DAREarts Blog

Discipline, Action, Responsibility, Excellence

Building a team and taking the lead: DAREarts Vancouver, Day One

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Post written by DAREarts Lead Teacher & Director of Urban Programs, Geneviève Anthony.

DAREarts Vancouver kicked off with a palpable sense of excitement and anxiety as the students from Grandview, Strathcona and Queen Alexandra loaded into the van so generously donated by the Strathcona Community Centre.

What schools will the other kids be from? Have they been to DAREarts before?
Nervous giggles and downward darting eyes danced about.
Once inside the Vancouver Opera’s spacious rehearsal hall the children ate their snack and awkwardly looked at one another. We encouraged them to get to know everyone’s names. Most shyly muttered their names and giggled with the person beside them.

We waited patiently. We have done this before. We know that we must be ready to support the one child who steps as far out of his/her comfort zone.
AND there it was!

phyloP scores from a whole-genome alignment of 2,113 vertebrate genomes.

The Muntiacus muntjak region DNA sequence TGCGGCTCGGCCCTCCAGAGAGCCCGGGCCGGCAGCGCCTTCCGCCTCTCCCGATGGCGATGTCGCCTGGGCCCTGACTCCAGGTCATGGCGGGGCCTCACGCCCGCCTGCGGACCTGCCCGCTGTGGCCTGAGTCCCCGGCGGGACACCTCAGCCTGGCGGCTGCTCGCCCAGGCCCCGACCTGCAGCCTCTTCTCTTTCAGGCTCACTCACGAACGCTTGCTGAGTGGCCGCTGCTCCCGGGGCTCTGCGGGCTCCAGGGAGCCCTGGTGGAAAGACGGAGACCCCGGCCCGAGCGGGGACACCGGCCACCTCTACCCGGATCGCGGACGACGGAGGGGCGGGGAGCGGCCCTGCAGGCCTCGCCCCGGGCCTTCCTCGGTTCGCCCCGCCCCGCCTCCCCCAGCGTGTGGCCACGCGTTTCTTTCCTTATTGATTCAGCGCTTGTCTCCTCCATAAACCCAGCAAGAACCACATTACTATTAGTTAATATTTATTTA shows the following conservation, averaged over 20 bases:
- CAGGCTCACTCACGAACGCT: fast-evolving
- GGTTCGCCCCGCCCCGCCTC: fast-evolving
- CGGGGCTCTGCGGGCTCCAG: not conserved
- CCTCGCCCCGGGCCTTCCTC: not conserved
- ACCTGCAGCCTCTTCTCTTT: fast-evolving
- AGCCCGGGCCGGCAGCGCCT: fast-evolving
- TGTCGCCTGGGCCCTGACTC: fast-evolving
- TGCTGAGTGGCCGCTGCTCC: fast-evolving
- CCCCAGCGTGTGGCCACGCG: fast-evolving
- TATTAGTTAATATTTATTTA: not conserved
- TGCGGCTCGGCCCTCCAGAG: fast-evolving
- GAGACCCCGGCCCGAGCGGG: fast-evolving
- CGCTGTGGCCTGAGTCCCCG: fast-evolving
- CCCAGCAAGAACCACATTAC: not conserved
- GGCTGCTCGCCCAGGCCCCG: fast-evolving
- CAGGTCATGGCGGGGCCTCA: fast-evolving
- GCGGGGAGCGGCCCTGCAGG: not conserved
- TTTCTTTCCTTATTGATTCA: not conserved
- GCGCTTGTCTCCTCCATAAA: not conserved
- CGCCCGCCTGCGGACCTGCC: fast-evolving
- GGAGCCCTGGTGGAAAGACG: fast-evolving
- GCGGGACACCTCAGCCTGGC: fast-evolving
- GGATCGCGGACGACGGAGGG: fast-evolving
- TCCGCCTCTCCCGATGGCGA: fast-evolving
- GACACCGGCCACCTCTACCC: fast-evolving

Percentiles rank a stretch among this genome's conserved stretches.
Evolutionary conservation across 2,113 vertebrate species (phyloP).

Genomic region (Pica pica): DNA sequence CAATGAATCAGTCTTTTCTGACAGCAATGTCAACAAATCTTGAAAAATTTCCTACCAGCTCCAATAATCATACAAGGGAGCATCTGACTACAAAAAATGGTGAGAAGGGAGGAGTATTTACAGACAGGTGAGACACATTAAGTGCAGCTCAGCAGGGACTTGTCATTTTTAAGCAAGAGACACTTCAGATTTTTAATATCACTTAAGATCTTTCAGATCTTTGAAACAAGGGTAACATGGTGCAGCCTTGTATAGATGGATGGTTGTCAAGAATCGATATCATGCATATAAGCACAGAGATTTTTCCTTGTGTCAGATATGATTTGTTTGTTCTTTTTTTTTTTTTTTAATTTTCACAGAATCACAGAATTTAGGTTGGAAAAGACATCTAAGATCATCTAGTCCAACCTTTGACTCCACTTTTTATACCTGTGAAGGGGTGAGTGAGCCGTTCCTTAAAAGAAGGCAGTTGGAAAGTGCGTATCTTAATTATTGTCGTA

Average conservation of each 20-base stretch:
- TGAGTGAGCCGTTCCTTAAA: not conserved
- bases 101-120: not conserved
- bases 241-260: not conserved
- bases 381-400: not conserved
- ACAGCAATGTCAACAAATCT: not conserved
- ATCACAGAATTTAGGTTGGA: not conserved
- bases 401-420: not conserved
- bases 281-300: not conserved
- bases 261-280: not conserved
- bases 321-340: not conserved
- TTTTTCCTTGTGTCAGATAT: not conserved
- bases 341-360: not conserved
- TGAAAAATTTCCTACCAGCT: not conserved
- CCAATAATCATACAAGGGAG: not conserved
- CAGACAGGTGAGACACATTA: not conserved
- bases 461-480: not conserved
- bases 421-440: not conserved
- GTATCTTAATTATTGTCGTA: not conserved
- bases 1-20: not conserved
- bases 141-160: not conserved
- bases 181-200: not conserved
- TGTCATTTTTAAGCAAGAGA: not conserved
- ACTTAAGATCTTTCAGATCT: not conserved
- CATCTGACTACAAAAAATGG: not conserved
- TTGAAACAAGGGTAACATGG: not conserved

One girl stood up and began to walk around the circle introducing herself.
We applauded her bravery and her ability to take a risk “because how would you all get to know each other’s names if you remained seated?” They laughed at themselves and were on their feet, extending their hands to each other.

“Hi, my name is________. Nice to meet you___________. My name is_________”
Photo courtesy Kjersten Saude.
By lunch time the class of 27 students was very aware that they were no longer at their schools and that THEY drove the tempo and learning of the class. When we asked for a leader to monitor the time or to share group information, hands were stretching upwards within an instant.
The idea that they were a team that collectively decided their own success was further understood when they learned that the brilliance of Mozart’s music lives on today because of the dedication and commitment of his “team” and community. They were challenged to see that Mozart’s mastery was not present in all aspects of his life, and that individuals make choices everyday to strive to be the best possible version of themselves.
In our closing circle and towards the end of the day, many confirmed when their next DAREarts day was. They happily used the hand signals to get themselves in a line, begin to move towards the bus, thank the bus driver, remind the team about their seatbelts, to take action!
Day one confirmed that the children of Vancouver, like every other Canadian community I have taught in, will reach higher and further than we often expect. 

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